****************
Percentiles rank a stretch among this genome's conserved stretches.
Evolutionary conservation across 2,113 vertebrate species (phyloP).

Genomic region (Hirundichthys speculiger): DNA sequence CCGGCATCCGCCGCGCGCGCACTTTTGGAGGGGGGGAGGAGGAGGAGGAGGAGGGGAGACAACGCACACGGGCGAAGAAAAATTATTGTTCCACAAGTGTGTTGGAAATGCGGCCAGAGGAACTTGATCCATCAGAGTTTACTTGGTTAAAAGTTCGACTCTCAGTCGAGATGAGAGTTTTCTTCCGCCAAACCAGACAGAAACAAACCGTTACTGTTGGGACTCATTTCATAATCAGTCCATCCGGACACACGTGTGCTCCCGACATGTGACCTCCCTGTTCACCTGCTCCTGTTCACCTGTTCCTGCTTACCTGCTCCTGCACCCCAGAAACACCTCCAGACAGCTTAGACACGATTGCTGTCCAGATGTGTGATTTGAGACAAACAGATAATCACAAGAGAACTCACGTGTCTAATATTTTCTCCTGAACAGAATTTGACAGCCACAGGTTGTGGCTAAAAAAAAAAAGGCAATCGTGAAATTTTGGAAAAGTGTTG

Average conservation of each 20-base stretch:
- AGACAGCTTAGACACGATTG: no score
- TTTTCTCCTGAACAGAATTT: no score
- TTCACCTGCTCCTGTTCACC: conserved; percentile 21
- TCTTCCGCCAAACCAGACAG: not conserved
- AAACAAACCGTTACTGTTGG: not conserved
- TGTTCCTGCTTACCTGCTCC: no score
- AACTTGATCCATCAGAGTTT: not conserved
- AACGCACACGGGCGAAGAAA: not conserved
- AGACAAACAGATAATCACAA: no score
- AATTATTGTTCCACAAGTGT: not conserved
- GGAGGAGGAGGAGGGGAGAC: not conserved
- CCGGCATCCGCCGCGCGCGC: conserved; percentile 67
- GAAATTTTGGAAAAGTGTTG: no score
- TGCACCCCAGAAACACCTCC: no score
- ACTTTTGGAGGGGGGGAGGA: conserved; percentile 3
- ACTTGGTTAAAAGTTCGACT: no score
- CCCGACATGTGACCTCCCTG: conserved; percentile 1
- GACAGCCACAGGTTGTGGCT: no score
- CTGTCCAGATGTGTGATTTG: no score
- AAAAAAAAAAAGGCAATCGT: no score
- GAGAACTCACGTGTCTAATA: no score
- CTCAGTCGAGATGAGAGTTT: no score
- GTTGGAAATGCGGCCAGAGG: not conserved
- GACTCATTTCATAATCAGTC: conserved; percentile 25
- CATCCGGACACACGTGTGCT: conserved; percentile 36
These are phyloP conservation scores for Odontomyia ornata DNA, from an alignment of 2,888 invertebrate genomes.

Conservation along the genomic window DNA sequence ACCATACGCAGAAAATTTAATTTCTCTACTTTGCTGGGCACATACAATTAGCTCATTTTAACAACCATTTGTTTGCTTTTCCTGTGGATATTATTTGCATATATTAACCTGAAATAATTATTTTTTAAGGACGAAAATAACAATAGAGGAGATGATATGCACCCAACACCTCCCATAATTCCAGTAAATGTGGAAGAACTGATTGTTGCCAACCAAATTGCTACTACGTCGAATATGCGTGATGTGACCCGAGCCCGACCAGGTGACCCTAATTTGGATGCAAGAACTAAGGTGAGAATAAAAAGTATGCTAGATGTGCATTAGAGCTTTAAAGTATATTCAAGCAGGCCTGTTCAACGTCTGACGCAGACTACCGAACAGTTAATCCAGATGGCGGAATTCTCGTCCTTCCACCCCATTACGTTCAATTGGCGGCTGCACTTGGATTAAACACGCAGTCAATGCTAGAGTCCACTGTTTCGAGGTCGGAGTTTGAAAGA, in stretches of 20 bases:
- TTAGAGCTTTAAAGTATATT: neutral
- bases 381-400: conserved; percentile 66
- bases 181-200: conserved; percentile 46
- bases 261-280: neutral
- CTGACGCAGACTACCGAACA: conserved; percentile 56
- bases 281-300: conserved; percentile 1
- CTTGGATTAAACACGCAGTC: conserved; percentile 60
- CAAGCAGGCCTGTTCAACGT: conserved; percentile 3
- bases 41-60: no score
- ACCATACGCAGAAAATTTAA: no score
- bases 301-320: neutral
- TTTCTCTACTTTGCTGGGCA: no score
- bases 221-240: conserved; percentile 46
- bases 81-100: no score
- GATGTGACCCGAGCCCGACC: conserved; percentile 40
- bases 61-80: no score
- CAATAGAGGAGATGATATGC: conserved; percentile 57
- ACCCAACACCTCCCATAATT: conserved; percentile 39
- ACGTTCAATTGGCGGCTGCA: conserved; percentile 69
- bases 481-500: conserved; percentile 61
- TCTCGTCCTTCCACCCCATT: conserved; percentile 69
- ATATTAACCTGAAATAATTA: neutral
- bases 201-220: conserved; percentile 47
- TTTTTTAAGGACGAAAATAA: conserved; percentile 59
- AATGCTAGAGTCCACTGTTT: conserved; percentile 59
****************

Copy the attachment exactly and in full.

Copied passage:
Percentiles rank a stretch among this genome's conserved stretches.
Evolutionary conservation across 2,113 vertebrate species (phyloP).

Genomic region (Hirundichthys speculiger): DNA sequence CCGGCATCCGCCGCGCGCGCACTTTTGGAGGGGGGGAGGAGGAGGAGGAGGAGGGGAGACAACGCACACGGGCGAAGAAAAATTATTGTTCCACAAGTGTGTTGGAAATGCGGCCAGAGGAACTTGATCCATCAGAGTTTACTTGGTTAAAAGTTCGACTCTCAGTCGAGATGAGAGTTTTCTTCCGCCAAACCAGACAGAAACAAACCGTTACTGTTGGGACTCATTTCATAATCAGTCCATCCGGACACACGTGTGCTCCCGACATGTGACCTCCCTGTTCACCTGCTCCTGTTCACCTGTTCCTGCTTACCTGCTCCTGCACCCCAGAAACACCTCCAGACAGCTTAGACACGATTGCTGTCCAGATGTGTGATTTGAGACAAACAGATAATCACAAGAGAACTCACGTGTCTAATATTTTCTCCTGAACAGAATTTGACAGCCACAGGTTGTGGCTAAAAAAAAAAAGGCAATCGTGAAATTTTGGAAAAGTGTTG

Average conservation of each 20-base stretch:
- AGACAGCTTAGACACGATTG: no score
- TTTTCTCCTGAACAGAATTT: no score
- TTCACCTGCTCCTGTTCACC: conserved; percentile 21
- TCTTCCGCCAAACCAGACAG: not conserved
- AAACAAACCGTTACTGTTGG: not conserved
- TGTTCCTGCTTACCTGCTCC: no score
- AACTTGATCCATCAGAGTTT: not conserved
- AACGCACACGGGCGAAGAAA: not conserved
- AGACAAACAGATAATCACAA: no score
- AATTATTGTTCCACAAGTGT: not conserved
- GGAGGAGGAGGAGGGGAGAC: not conserved
- CCGGCATCCGCCGCGCGCGC: conserved; percentile 67
- GAAATTTTGGAAAAGTGTTG: no score
- TGCACCCCAGAAACACCTCC: no score
- ACTTTTGGAGGGGGGGAGGA: conserved; percentile 3
- ACTTGGTTAAAAGTTCGACT: no score
- CCCGACATGTGACCTCCCTG: conserved; percentile 1
- GACAGCCACAGGTTGTGGCT: no score
- CTGTCCAGATGTGTGATTTG: no score
- AAAAAAAAAAAGGCAATCGT: no score
- GAGAACTCACGTGTCTAATA: no score
- CTCAGTCGAGATGAGAGTTT: no score
- GTTGGAAATGCGGCCAGAGG: not conserved
- GACTCATTTCATAATCAGTC: conserved; percentile 25
- CATCCGGACACACGTGTGCT: conserved; percentile 36
These are phyloP conservation scores for Odontomyia ornata DNA, from an alignment of 2,888 invertebrate genomes.

Conservation along the genomic window DNA sequence ACCATACGCAGAAAATTTAATTTCTCTACTTTGCTGGGCACATACAATTAGCTCATTTTAACAACCATTTGTTTGCTTTTCCTGTGGATATTATTTGCATATATTAACCTGAAATAATTATTTTTTAAGGACGAAAATAACAATAGAGGAGATGATATGCACCCAACACCTCCCATAATTCCAGTAAATGTGGAAGAACTGATTGTTGCCAACCAAATTGCTACTACGTCGAATATGCGTGATGTGACCCGAGCCCGACCAGGTGACCCTAATTTGGATGCAAGAACTAAGGTGAGAATAAAAAGTATGCTAGATGTGCATTAGAGCTTTAAAGTATATTCAAGCAGGCCTGTTCAACGTCTGACGCAGACTACCGAACAGTTAATCCAGATGGCGGAATTCTCGTCCTTCCACCCCATTACGTTCAATTGGCGGCTGCACTTGGATTAAACACGCAGTCAATGCTAGAGTCCACTGTTTCGAGGTCGGAGTTTGAAAGA, in stretches of 20 bases:
- TTAGAGCTTTAAAGTATATT: neutral
- bases 381-400: conserved; percentile 66
- bases 181-200: conserved; percentile 46
- bases 261-280: neutral
- CTGACGCAGACTACCGAACA: conserved; percentile 56
- bases 281-300: conserved; percentile 1
- CTTGGATTAAACACGCAGTC: conserved; percentile 60
- CAAGCAGGCCTGTTCAACGT: conserved; percentile 3
- bases 41-60: no score
- ACCATACGCAGAAAATTTAA: no score
- bases 301-320: neutral
- TTTCTCTACTTTGCTGGGCA: no score
- bases 221-240: conserved; percentile 46
- bases 81-100: no score
- GATGTGACCCGAGCCCGACC: conserved; percentile 40
- bases 61-80: no score
- CAATAGAGGAGATGATATGC: conserved; percentile 57
- ACCCAACACCTCCCATAATT: conserved; percentile 39
- ACGTTCAATTGGCGGCTGCA: conserved; percentile 69
- bases 481-500: conserved; percentile 61
- TCTCGTCCTTCCACCCCATT: conserved; percentile 69
- ATATTAACCTGAAATAATTA: neutral
- bases 201-220: conserved; percentile 47
- TTTTTTAAGGACGAAAATAA: conserved; percentile 59
- AATGCTAGAGTCCACTGTTT: conserved; percentile 59